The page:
The horn of the old yellow car honked. I grabbed my bag and ran out the door, down the steps, and to the car.
“Wanna go eat?” Papa asked after I kissed his cheek Hello.
We drove to a nearby restaurant and I asked why we weren’t stopping at a place closer to his apartment, but he didn’t answer.
“You finished?” he asked before I was done.
We got back into the car and instead of driving toward his place in the city for the weekend, he drove back toward the house I lived in with Mama, Marco, and Melinda.
“Why are we back here?” I asked.
“I need to get some stuff,” he answered getting out of the car. “Stay here.”
I looked around and noticed how desolate things looked—not a lot of cars, nobody walking down the sidewalk.
I suddenly felt all alone.
I looked toward the house to see Papa standing on the front porch just outside the front door which opened and quickly closed. Papa started pounding on the door.
I bolted from the car and up the front stairs trying to get Papa to stop.
He started throwing his body onto the door.
Sparky, the dog we’d recently gotten from one of Mama’s friends, was incessantly barking from inside as Marco screamed and cussed at us to leave or he would call the police.
Papa threw himself onto the door over and over again until he slammed so hard onto it that it popped open. Ripping off the side of doorframe where the chain was once secured, Papa started using it as a sword to guard off Sparky. Marco was at the other end of the house on the phone, pacing back and forth with the yellow chord tapping the floor and wall.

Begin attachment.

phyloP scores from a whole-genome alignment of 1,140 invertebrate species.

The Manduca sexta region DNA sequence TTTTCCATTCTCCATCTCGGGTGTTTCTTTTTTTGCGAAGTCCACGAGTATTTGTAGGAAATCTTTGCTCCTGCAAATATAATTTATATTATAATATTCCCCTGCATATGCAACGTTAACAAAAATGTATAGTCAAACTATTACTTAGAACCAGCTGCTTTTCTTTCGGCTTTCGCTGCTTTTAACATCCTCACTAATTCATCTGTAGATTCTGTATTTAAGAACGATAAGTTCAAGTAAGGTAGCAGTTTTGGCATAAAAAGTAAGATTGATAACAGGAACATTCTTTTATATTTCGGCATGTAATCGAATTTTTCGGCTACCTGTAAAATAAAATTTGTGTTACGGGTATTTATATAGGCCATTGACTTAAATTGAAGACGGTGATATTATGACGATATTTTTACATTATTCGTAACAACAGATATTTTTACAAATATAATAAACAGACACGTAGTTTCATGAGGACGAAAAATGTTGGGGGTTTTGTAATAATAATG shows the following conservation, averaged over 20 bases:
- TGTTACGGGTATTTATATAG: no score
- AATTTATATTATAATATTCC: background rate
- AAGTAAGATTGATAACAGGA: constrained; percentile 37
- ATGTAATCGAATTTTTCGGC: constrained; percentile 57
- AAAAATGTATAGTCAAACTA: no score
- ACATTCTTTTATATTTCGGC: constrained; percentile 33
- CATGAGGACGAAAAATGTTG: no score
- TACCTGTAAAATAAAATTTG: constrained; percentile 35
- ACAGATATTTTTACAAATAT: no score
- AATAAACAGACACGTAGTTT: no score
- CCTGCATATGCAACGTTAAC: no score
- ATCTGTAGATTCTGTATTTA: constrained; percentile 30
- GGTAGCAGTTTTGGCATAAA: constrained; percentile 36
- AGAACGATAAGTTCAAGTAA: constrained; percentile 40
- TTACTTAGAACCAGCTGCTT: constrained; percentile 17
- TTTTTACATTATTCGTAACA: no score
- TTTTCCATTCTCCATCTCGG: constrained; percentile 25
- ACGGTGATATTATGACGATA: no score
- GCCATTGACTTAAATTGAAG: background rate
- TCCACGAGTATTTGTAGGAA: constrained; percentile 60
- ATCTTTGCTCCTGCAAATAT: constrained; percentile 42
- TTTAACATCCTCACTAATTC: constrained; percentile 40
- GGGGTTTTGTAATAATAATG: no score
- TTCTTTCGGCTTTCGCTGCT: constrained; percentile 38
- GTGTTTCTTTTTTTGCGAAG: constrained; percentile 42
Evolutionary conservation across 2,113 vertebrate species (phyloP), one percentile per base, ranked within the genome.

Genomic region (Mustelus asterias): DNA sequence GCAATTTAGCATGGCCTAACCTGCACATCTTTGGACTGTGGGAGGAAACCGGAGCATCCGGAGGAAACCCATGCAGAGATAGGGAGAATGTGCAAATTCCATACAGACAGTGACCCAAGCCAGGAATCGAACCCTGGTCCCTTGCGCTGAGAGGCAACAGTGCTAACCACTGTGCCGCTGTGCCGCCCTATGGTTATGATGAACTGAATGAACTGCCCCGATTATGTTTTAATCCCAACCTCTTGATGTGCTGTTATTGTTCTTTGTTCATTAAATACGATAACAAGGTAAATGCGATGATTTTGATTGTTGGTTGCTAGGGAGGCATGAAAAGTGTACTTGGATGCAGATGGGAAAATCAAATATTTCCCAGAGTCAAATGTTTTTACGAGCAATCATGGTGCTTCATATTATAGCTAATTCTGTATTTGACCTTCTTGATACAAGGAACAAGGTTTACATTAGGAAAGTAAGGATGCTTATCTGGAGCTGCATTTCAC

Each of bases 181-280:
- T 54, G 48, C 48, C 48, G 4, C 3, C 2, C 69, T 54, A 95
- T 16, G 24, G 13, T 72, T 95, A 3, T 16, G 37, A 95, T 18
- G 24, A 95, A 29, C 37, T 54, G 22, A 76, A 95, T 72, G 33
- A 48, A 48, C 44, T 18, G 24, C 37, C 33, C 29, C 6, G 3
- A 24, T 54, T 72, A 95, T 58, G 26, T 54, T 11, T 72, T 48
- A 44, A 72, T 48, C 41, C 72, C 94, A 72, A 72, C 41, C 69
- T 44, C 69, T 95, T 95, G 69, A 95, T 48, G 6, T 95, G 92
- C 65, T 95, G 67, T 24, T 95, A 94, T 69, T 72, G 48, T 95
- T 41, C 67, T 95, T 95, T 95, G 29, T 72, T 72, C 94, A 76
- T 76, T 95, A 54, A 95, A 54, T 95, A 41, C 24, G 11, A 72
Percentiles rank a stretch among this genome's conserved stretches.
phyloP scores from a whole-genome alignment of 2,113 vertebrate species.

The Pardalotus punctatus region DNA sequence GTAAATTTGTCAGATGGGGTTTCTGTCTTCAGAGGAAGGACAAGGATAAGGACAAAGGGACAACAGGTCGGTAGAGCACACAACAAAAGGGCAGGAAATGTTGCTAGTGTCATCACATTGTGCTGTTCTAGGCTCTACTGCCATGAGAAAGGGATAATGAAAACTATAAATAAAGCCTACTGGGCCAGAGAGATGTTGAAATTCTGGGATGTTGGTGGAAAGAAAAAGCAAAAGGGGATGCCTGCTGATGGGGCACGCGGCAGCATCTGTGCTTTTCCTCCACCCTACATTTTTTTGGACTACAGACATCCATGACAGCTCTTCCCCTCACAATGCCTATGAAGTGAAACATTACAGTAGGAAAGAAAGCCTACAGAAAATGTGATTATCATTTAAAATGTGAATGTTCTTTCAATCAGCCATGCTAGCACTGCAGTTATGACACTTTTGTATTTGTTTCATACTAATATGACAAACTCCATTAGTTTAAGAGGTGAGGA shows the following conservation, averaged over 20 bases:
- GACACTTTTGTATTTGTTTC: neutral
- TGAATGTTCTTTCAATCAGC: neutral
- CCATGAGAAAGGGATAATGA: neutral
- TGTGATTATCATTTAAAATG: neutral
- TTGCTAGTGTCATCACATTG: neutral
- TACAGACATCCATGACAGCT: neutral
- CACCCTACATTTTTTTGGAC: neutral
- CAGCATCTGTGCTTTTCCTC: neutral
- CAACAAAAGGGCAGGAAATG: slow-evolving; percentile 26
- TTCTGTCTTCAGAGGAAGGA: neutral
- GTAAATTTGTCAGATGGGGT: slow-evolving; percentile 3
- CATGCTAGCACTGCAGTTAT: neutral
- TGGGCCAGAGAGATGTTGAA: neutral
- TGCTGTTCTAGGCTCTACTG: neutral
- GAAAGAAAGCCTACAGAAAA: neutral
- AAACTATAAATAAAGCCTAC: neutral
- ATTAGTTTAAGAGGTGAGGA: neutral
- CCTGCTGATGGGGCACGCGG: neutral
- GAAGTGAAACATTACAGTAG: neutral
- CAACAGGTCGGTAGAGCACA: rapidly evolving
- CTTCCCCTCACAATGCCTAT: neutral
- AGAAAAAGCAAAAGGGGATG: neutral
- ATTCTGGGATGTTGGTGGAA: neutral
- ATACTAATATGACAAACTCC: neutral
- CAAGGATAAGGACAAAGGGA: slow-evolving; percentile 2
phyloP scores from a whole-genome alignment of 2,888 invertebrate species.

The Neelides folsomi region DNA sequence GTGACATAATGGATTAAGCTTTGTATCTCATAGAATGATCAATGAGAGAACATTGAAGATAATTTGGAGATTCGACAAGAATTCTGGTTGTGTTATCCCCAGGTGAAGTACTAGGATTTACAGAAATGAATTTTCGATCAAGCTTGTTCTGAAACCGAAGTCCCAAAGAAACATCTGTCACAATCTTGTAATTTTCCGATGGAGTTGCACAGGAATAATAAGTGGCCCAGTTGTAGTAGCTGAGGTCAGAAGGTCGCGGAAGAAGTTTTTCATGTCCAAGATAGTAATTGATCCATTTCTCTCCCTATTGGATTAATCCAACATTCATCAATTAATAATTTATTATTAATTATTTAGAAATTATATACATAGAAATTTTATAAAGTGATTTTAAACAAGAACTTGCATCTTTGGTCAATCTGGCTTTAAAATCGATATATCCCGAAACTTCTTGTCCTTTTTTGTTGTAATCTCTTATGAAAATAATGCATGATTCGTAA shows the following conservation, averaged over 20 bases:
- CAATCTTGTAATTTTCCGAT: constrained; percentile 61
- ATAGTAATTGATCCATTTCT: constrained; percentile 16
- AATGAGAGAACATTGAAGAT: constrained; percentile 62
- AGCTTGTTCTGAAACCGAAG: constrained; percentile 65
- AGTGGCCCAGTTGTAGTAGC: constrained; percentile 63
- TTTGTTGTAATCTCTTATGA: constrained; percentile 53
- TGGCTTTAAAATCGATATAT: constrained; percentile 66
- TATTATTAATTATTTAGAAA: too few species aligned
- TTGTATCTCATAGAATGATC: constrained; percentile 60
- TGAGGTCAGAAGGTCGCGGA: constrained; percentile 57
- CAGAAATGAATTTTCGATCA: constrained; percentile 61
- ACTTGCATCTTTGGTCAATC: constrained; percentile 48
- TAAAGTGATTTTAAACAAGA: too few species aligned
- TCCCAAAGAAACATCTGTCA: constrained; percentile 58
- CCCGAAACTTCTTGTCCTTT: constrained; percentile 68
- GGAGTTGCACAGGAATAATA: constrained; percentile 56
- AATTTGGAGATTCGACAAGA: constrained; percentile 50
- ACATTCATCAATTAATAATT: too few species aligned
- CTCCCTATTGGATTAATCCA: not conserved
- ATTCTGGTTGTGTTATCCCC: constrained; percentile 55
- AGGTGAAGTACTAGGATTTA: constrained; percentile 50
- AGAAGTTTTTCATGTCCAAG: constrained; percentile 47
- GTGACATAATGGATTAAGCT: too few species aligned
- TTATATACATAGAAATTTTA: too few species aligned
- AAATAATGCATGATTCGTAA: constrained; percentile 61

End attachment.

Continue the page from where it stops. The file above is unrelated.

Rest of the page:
Sparky wouldn’t stop barking and trying to attack Papa.
Marco slammed the phone down onto the wall so hard it rang, and cussed at Papa that the police were on their way.
Everything seemed to happen all at once; I felt like I was dreaming, like it wasn’t real life.
I stood there screaming and crying while everything went on around me: red and blue lights danced on the living room walls; cops came in and lead Papa outside and down the front steps before turning him around to face the house and handcuffing him; Mama suddenly stood nearby me; Marco screamed and cussed non-stop as Sparky barked; the cops held Papa’s head down a bit as they sat him in the backseat of the car with the rotating lights; a cop asked Marco and Mama to stop cussing and to put the dog away.
I remember feeling like I was floating around watching and taking everything in.
I remember feeling like I was so incredibly alone.
I remember being told it would be a while before I’d see Papa again.
I remember realizing that there was no way my family would ever be one again.
I remember any trust I had in anybody withering away to nearly nothing.
I remember being not even 11 years old.